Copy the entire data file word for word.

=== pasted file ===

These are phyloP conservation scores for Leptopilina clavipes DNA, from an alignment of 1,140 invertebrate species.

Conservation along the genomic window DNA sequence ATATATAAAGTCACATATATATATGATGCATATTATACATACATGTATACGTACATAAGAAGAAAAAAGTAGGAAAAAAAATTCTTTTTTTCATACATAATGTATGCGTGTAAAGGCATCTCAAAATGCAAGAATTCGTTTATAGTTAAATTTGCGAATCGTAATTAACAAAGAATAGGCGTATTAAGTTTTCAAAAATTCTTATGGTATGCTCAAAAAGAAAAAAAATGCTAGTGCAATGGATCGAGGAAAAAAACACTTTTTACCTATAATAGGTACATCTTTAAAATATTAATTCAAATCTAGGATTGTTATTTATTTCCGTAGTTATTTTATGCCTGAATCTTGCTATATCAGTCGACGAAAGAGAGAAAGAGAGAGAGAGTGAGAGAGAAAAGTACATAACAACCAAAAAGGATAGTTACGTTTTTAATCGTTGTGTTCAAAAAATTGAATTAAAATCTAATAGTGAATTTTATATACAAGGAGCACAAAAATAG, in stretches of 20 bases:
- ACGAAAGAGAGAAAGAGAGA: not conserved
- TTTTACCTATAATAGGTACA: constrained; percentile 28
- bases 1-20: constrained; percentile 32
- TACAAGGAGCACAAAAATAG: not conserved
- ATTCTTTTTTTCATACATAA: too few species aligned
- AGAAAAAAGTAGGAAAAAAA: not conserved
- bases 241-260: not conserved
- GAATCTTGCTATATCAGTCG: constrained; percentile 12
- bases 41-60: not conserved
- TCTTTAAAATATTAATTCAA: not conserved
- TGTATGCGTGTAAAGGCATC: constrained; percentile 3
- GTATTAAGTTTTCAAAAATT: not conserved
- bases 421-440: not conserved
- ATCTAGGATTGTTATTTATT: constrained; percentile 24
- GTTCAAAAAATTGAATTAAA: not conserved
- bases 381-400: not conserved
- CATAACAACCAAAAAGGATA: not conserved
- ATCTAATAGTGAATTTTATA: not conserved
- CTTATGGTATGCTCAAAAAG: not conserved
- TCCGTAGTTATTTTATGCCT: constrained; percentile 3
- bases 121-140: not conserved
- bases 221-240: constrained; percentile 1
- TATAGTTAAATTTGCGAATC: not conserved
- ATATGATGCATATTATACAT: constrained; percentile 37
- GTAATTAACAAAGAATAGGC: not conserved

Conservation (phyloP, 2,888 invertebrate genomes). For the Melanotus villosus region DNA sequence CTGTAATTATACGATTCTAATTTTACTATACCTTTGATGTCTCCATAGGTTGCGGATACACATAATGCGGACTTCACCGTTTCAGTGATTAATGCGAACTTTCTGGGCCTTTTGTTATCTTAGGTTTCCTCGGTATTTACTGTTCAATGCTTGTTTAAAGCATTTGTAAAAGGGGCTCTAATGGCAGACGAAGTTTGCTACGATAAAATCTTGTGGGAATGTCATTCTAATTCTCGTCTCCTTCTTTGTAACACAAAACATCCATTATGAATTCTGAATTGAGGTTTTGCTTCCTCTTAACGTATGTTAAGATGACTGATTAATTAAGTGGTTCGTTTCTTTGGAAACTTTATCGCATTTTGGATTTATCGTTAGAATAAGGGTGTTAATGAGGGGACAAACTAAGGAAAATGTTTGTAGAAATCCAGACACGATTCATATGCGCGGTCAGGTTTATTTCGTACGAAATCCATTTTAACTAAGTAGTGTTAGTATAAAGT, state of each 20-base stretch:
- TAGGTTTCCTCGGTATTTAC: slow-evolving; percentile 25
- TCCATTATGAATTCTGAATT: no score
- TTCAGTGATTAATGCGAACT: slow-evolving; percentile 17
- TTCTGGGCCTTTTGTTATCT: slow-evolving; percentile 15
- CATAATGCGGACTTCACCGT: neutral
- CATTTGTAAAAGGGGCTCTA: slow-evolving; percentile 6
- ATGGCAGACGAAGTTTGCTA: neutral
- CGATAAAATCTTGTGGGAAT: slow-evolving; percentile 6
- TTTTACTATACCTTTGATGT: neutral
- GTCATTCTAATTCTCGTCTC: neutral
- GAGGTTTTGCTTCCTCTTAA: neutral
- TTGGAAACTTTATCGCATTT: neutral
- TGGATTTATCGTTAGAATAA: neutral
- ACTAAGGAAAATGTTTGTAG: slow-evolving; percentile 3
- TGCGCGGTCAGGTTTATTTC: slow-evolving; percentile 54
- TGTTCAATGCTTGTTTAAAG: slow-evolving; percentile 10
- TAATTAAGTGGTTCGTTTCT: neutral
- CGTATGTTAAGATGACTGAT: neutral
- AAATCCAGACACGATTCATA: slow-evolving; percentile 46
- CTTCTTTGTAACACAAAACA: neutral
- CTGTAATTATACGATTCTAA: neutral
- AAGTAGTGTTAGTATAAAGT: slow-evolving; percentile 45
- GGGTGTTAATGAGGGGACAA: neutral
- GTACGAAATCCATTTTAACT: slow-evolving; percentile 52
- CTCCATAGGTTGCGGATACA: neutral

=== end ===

These are phyloP conservation scores for Leptopilina clavipes DNA, from an alignment of 1,140 invertebrate species.

Conservation along the genomic window DNA sequence ATATATAAAGTCACATATATATATGATGCATATTATACATACATGTATACGTACATAAGAAGAAAAAAGTAGGAAAAAAAATTCTTTTTTTCATACATAATGTATGCGTGTAAAGGCATCTCAAAATGCAAGAATTCGTTTATAGTTAAATTTGCGAATCGTAATTAACAAAGAATAGGCGTATTAAGTTTTCAAAAATTCTTATGGTATGCTCAAAAAGAAAAAAAATGCTAGTGCAATGGATCGAGGAAAAAAACACTTTTTACCTATAATAGGTACATCTTTAAAATATTAATTCAAATCTAGGATTGTTATTTATTTCCGTAGTTATTTTATGCCTGAATCTTGCTATATCAGTCGACGAAAGAGAGAAAGAGAGAGAGAGTGAGAGAGAAAAGTACATAACAACCAAAAAGGATAGTTACGTTTTTAATCGTTGTGTTCAAAAAATTGAATTAAAATCTAATAGTGAATTTTATATACAAGGAGCACAAAAATAG, in stretches of 20 bases:
- ACGAAAGAGAGAAAGAGAGA: not conserved
- TTTTACCTATAATAGGTACA: constrained; percentile 28
- bases 1-20: constrained; percentile 32
- TACAAGGAGCACAAAAATAG: not conserved
- ATTCTTTTTTTCATACATAA: too few species aligned
- AGAAAAAAGTAGGAAAAAAA: not conserved
- bases 241-260: not conserved
- GAATCTTGCTATATCAGTCG: constrained; percentile 12
- bases 41-60: not conserved
- TCTTTAAAATATTAATTCAA: not conserved
- TGTATGCGTGTAAAGGCATC: constrained; percentile 3
- GTATTAAGTTTTCAAAAATT: not conserved
- bases 421-440: not conserved
- ATCTAGGATTGTTATTTATT: constrained; percentile 24
- GTTCAAAAAATTGAATTAAA: not conserved
- bases 381-400: not conserved
- CATAACAACCAAAAAGGATA: not conserved
- ATCTAATAGTGAATTTTATA: not conserved
- CTTATGGTATGCTCAAAAAG: not conserved
- TCCGTAGTTATTTTATGCCT: constrained; percentile 3
- bases 121-140: not conserved
- bases 221-240: constrained; percentile 1
- TATAGTTAAATTTGCGAATC: not conserved
- ATATGATGCATATTATACAT: constrained; percentile 37
- GTAATTAACAAAGAATAGGC: not conserved

Conservation (phyloP, 2,888 invertebrate genomes). For the Melanotus villosus region DNA sequence CTGTAATTATACGATTCTAATTTTACTATACCTTTGATGTCTCCATAGGTTGCGGATACACATAATGCGGACTTCACCGTTTCAGTGATTAATGCGAACTTTCTGGGCCTTTTGTTATCTTAGGTTTCCTCGGTATTTACTGTTCAATGCTTGTTTAAAGCATTTGTAAAAGGGGCTCTAATGGCAGACGAAGTTTGCTACGATAAAATCTTGTGGGAATGTCATTCTAATTCTCGTCTCCTTCTTTGTAACACAAAACATCCATTATGAATTCTGAATTGAGGTTTTGCTTCCTCTTAACGTATGTTAAGATGACTGATTAATTAAGTGGTTCGTTTCTTTGGAAACTTTATCGCATTTTGGATTTATCGTTAGAATAAGGGTGTTAATGAGGGGACAAACTAAGGAAAATGTTTGTAGAAATCCAGACACGATTCATATGCGCGGTCAGGTTTATTTCGTACGAAATCCATTTTAACTAAGTAGTGTTAGTATAAAGT, state of each 20-base stretch:
- TAGGTTTCCTCGGTATTTAC: slow-evolving; percentile 25
- TCCATTATGAATTCTGAATT: no score
- TTCAGTGATTAATGCGAACT: slow-evolving; percentile 17
- TTCTGGGCCTTTTGTTATCT: slow-evolving; percentile 15
- CATAATGCGGACTTCACCGT: neutral
- CATTTGTAAAAGGGGCTCTA: slow-evolving; percentile 6
- ATGGCAGACGAAGTTTGCTA: neutral
- CGATAAAATCTTGTGGGAAT: slow-evolving; percentile 6
- TTTTACTATACCTTTGATGT: neutral
- GTCATTCTAATTCTCGTCTC: neutral
- GAGGTTTTGCTTCCTCTTAA: neutral
- TTGGAAACTTTATCGCATTT: neutral
- TGGATTTATCGTTAGAATAA: neutral
- ACTAAGGAAAATGTTTGTAG: slow-evolving; percentile 3
- TGCGCGGTCAGGTTTATTTC: slow-evolving; percentile 54
- TGTTCAATGCTTGTTTAAAG: slow-evolving; percentile 10
- TAATTAAGTGGTTCGTTTCT: neutral
- CGTATGTTAAGATGACTGAT: neutral
- AAATCCAGACACGATTCATA: slow-evolving; percentile 46
- CTTCTTTGTAACACAAAACA: neutral
- CTGTAATTATACGATTCTAA: neutral
- AAGTAGTGTTAGTATAAAGT: slow-evolving; percentile 45
- GGGTGTTAATGAGGGGACAA: neutral
- GTACGAAATCCATTTTAACT: slow-evolving; percentile 52
- CTCCATAGGTTGCGGATACA: neutral